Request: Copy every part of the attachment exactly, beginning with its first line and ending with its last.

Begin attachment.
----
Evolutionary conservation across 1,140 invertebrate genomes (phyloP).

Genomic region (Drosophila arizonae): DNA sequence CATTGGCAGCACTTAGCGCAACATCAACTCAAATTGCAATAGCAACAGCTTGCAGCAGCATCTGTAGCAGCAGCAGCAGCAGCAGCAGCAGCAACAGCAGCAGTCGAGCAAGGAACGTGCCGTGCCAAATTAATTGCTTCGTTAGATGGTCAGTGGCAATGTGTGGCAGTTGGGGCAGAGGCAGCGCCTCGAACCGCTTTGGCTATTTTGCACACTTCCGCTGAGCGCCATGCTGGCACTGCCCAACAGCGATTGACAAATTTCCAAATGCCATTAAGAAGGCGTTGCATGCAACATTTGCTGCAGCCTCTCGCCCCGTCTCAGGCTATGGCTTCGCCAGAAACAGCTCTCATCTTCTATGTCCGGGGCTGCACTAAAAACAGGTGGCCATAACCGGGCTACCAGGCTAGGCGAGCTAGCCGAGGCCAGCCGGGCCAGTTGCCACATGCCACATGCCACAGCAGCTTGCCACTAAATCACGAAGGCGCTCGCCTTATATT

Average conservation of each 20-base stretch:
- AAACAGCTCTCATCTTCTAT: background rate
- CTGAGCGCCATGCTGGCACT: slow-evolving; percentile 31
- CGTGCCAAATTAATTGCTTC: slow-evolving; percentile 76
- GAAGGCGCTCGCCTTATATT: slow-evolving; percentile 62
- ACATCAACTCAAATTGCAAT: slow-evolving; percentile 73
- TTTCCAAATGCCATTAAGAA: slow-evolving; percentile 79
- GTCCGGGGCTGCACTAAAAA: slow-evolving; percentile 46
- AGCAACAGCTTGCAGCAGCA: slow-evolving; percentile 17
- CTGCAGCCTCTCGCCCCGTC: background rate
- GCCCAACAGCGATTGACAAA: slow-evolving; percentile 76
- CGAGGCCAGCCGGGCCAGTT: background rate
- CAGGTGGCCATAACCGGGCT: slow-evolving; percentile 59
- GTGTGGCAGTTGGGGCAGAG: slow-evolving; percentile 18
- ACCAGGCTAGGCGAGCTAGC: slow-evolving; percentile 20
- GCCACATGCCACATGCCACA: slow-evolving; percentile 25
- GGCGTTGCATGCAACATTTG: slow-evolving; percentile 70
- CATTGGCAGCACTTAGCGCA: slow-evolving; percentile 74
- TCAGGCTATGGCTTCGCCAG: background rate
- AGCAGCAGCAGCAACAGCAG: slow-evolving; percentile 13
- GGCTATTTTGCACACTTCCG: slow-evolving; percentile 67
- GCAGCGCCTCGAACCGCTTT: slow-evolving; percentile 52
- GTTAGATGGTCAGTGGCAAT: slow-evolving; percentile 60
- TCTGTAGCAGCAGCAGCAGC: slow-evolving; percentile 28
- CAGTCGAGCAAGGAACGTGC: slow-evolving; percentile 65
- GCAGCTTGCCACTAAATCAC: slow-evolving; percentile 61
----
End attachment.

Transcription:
Evolutionary conservation across 1,140 invertebrate genomes (phyloP).

Genomic region (Drosophila arizonae): DNA sequence CATTGGCAGCACTTAGCGCAACATCAACTCAAATTGCAATAGCAACAGCTTGCAGCAGCATCTGTAGCAGCAGCAGCAGCAGCAGCAGCAGCAACAGCAGCAGTCGAGCAAGGAACGTGCCGTGCCAAATTAATTGCTTCGTTAGATGGTCAGTGGCAATGTGTGGCAGTTGGGGCAGAGGCAGCGCCTCGAACCGCTTTGGCTATTTTGCACACTTCCGCTGAGCGCCATGCTGGCACTGCCCAACAGCGATTGACAAATTTCCAAATGCCATTAAGAAGGCGTTGCATGCAACATTTGCTGCAGCCTCTCGCCCCGTCTCAGGCTATGGCTTCGCCAGAAACAGCTCTCATCTTCTATGTCCGGGGCTGCACTAAAAACAGGTGGCCATAACCGGGCTACCAGGCTAGGCGAGCTAGCCGAGGCCAGCCGGGCCAGTTGCCACATGCCACATGCCACAGCAGCTTGCCACTAAATCACGAAGGCGCTCGCCTTATATT

Average conservation of each 20-base stretch:
- AAACAGCTCTCATCTTCTAT: background rate
- CTGAGCGCCATGCTGGCACT: slow-evolving; percentile 31
- CGTGCCAAATTAATTGCTTC: slow-evolving; percentile 76
- GAAGGCGCTCGCCTTATATT: slow-evolving; percentile 62
- ACATCAACTCAAATTGCAAT: slow-evolving; percentile 73
- TTTCCAAATGCCATTAAGAA: slow-evolving; percentile 79
- GTCCGGGGCTGCACTAAAAA: slow-evolving; percentile 46
- AGCAACAGCTTGCAGCAGCA: slow-evolving; percentile 17
- CTGCAGCCTCTCGCCCCGTC: background rate
- GCCCAACAGCGATTGACAAA: slow-evolving; percentile 76
- CGAGGCCAGCCGGGCCAGTT: background rate
- CAGGTGGCCATAACCGGGCT: slow-evolving; percentile 59
- GTGTGGCAGTTGGGGCAGAG: slow-evolving; percentile 18
- ACCAGGCTAGGCGAGCTAGC: slow-evolving; percentile 20
- GCCACATGCCACATGCCACA: slow-evolving; percentile 25
- GGCGTTGCATGCAACATTTG: slow-evolving; percentile 70
- CATTGGCAGCACTTAGCGCA: slow-evolving; percentile 74
- TCAGGCTATGGCTTCGCCAG: background rate
- AGCAGCAGCAGCAACAGCAG: slow-evolving; percentile 13
- GGCTATTTTGCACACTTCCG: slow-evolving; percentile 67
- GCAGCGCCTCGAACCGCTTT: slow-evolving; percentile 52
- GTTAGATGGTCAGTGGCAAT: slow-evolving; percentile 60
- TCTGTAGCAGCAGCAGCAGC: slow-evolving; percentile 28
- CAGTCGAGCAAGGAACGTGC: slow-evolving; percentile 65
- GCAGCTTGCCACTAAATCAC: slow-evolving; percentile 61